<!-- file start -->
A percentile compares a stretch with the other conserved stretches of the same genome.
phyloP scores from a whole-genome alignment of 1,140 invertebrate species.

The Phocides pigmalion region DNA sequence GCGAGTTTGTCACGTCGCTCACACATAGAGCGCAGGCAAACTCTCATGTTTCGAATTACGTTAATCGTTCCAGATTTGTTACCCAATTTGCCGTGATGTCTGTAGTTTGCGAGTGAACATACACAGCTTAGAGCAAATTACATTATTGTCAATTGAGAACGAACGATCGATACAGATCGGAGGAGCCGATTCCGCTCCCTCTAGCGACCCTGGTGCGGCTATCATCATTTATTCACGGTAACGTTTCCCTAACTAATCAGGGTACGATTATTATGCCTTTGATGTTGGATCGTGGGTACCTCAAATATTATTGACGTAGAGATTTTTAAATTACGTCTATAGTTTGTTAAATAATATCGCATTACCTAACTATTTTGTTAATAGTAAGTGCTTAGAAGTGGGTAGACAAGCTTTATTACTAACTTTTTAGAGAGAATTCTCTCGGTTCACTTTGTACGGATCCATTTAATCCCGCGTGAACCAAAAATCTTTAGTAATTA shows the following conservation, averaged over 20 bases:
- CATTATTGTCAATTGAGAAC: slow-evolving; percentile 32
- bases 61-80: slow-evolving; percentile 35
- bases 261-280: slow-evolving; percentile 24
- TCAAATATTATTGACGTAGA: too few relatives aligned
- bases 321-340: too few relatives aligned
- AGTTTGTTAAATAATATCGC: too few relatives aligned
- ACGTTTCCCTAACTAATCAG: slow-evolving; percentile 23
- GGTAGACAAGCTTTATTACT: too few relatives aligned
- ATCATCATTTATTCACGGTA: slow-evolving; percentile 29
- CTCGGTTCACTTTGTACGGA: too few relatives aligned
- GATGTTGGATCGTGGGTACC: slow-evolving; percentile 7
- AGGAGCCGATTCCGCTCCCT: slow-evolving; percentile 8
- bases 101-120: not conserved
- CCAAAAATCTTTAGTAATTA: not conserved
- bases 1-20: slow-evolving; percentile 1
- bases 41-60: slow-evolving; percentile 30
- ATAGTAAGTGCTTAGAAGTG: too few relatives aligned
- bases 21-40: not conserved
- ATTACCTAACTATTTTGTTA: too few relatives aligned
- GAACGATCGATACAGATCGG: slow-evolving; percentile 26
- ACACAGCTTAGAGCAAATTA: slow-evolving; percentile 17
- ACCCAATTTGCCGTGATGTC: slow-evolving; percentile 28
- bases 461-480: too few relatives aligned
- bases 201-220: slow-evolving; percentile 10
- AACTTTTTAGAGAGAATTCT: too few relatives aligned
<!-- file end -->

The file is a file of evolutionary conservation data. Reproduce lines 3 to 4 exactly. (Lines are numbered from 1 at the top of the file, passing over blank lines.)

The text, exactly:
The Phocides pigmalion region DNA sequence GCGAGTTTGTCACGTCGCTCACACATAGAGCGCAGGCAAACTCTCATGTTTCGAATTACGTTAATCGTTCCAGATTTGTTACCCAATTTGCCGTGATGTCTGTAGTTTGCGAGTGAACATACACAGCTTAGAGCAAATTACATTATTGTCAATTGAGAACGAACGATCGATACAGATCGGAGGAGCCGATTCCGCTCCCTCTAGCGACCCTGGTGCGGCTATCATCATTTATTCACGGTAACGTTTCCCTAACTAATCAGGGTACGATTATTATGCCTTTGATGTTGGATCGTGGGTACCTCAAATATTATTGACGTAGAGATTTTTAAATTACGTCTATAGTTTGTTAAATAATATCGCATTACCTAACTATTTTGTTAATAGTAAGTGCTTAGAAGTGGGTAGACAAGCTTTATTACTAACTTTTTAGAGAGAATTCTCTCGGTTCACTTTGTACGGATCCATTTAATCCCGCGTGAACCAAAAATCTTTAGTAATTA shows the following conservation, averaged over 20 bases:
- CATTATTGTCAATTGAGAAC: slow-evolving; percentile 32